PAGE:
BY Debbie Eaton
Text: 1 Timothy 3:1-13, Proverbs 11:13-14, James 3:1-12
The saying is trustworthy: If anyone aspires to the office of overseer, he desires a noble task.
– 1 Timothy 3:1, ESV
I’ve been blessed with wonderful mentors in my life—family and friends, co-workers and bosses, pastors and authors. But my greatest teacher has been my dad.
I learned from him at a young age that how we treat one another and the personal choices we make impact how we lead others. I witnessed the choices my dad made in his own life to love my mom and our family, lead and mentor young leaders, and serve those less fortunate. He loved well and led well. And he believed I could, too.
Ethical leadership in business, education, and government is important; but God sets a higher standard for those in church leadership because they teach, model, and mentor Biblical principles for the body of believers. They invite others to go with them as they go to Christ.
Paul himself experienced God’s grace and forgiveness, and it drastically changed his life and his leadership. He understood the importance of living by God’s standard, and God saw fit to give him great influence in mentoring others—even entire congregations.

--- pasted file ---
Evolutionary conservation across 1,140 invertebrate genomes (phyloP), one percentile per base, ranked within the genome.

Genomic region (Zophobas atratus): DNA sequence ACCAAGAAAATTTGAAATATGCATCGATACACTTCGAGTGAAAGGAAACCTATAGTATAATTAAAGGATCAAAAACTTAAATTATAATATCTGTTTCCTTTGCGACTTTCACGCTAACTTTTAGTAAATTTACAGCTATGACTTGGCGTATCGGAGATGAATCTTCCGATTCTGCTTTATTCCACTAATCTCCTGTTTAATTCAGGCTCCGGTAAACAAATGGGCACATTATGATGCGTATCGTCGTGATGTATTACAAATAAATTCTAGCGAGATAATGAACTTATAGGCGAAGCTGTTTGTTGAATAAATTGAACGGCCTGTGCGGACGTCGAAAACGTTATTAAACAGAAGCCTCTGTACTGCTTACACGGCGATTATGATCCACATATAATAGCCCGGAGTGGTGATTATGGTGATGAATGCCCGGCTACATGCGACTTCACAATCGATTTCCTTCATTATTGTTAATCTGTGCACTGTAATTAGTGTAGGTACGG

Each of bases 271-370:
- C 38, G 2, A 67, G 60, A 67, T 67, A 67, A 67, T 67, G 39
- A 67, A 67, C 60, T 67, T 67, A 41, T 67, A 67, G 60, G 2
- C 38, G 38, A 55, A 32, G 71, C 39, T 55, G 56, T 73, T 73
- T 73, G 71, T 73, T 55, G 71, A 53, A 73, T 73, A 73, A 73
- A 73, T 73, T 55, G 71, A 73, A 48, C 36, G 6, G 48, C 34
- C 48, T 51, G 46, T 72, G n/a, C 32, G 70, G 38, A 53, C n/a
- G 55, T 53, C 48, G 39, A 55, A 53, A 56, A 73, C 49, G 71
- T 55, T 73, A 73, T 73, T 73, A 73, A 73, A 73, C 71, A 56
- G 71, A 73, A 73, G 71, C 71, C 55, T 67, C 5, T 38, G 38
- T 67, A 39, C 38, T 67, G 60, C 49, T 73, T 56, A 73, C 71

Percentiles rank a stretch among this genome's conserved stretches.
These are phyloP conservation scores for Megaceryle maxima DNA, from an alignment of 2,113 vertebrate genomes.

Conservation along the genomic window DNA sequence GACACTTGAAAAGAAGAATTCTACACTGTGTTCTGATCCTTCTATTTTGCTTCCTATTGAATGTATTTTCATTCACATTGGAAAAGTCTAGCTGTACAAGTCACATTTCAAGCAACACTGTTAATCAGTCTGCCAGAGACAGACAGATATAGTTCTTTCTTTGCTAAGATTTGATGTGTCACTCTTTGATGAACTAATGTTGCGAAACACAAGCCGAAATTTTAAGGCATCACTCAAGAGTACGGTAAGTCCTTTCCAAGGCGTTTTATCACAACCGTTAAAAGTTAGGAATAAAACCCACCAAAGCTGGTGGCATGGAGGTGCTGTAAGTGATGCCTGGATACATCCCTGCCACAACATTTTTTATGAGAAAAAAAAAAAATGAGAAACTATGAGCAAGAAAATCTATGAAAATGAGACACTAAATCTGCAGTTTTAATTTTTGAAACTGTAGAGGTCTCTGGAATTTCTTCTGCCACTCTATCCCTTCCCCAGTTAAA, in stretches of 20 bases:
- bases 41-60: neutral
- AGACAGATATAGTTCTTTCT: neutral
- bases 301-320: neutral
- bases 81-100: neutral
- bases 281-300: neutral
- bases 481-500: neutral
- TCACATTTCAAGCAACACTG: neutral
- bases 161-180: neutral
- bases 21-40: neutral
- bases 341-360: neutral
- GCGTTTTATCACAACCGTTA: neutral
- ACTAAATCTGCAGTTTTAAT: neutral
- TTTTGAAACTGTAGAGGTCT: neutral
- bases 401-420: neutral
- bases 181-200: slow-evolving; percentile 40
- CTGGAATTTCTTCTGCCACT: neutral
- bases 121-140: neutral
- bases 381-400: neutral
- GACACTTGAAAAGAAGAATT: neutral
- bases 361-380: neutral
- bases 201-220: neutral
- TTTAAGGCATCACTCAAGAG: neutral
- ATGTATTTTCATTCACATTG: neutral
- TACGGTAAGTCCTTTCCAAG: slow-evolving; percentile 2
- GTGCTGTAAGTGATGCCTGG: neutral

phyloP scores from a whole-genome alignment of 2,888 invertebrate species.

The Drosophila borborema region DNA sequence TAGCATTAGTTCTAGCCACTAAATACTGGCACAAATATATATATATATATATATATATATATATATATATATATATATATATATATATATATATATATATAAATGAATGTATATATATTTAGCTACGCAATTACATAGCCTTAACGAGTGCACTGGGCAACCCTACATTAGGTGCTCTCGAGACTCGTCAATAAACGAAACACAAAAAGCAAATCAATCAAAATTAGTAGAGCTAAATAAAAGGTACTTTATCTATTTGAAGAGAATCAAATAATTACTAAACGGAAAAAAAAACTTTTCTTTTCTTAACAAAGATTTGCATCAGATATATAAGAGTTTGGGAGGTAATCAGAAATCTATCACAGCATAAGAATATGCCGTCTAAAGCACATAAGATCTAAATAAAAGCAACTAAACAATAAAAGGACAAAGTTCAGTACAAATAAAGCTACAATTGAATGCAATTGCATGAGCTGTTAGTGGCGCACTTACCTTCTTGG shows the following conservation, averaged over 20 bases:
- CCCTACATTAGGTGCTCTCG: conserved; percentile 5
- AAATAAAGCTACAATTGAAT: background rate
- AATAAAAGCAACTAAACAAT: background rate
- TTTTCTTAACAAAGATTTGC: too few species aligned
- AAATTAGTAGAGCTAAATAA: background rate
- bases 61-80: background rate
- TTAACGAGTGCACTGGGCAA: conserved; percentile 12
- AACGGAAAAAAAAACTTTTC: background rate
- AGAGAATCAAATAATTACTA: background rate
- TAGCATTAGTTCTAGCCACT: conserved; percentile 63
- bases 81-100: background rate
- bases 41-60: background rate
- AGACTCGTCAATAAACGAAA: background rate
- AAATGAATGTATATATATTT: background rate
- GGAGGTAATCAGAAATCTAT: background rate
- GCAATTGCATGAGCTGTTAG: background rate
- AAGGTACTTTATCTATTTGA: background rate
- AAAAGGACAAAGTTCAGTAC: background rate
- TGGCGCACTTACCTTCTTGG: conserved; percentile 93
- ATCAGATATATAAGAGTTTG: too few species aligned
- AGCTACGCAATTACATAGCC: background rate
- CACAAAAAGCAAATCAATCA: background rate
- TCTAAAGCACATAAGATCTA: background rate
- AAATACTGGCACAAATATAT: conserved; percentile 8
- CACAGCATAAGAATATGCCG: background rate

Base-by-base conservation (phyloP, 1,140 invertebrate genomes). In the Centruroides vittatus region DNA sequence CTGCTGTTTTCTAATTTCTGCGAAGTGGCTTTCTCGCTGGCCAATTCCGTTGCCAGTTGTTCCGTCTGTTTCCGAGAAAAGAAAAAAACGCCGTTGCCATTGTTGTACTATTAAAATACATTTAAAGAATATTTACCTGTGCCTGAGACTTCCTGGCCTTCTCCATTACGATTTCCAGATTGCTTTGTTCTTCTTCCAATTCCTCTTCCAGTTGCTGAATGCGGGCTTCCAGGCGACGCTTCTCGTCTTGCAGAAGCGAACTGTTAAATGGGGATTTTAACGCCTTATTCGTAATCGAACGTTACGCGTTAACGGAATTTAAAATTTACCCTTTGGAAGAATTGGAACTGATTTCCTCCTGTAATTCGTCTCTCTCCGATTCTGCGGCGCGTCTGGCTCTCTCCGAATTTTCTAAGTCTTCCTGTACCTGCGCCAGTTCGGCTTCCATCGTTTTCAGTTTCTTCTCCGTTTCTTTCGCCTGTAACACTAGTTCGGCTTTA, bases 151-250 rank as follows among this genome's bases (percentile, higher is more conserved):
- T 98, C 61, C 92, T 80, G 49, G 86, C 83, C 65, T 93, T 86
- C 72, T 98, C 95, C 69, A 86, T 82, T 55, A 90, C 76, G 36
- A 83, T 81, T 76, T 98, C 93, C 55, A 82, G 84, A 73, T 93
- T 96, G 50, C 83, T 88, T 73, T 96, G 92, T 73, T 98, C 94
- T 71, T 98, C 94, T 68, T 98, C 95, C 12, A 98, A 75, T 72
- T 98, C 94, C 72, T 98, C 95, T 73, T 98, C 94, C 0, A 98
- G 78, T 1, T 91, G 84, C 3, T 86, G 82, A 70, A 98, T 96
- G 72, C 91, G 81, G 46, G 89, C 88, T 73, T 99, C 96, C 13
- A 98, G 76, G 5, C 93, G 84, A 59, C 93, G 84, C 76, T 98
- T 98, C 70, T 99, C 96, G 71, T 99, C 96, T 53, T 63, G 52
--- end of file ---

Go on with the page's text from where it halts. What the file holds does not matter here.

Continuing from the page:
In this heartfelt letters to Timothy, his “child in the faith,” Paul outlines the importance of how character shapes the effectiveness of leadership. Hypocrisy in the actions of leaders can have a profound and often immediate impact on the faith journey of others, destroying trust and calling into question the credibility of the church. Specifically, Paul calls deacons and overseers to live a life worthy of the “noble work” to which they have been called, plainly stating, “… if someone does not know how to manage his own household, how will he care for God’s church?” (1 Timothy 3:5).
Let’s pause here for a moment and reflect on what a conversation might be like between Paul and Timothy if we transported them to the present day. Maybe they are sitting in a coffee shop, talking about life and the Gospel over a latte. Paul, the mentor, is asking hard questions of Timothy, the young leader. Paul’s questions reflect his love for Timothy and the Church—they provoke deep thought, genuine conversation and, above all, accountability:
Do you value and respect relationships?
Do you know your limits?
Do you welcome others?
Does your public life align with your private life?
As Paul encouraged Timothy—and as I was blessed to witness in my dad—a leader must live well in order to lead well. This means, first and foremost, a life that honors God and obeys His Word.
Friends, let us pray for those who lead in the church—that they would indeed be “above reproach,” but that they would be so by first submitting their lives to God’s Word, seeking to have the character of Christ. Let us also pray for one another as we lead, mentor and encourage others in our families, our workplaces, our churches and our communities. May all who lead in Christ’s name seek only to lead others to Him.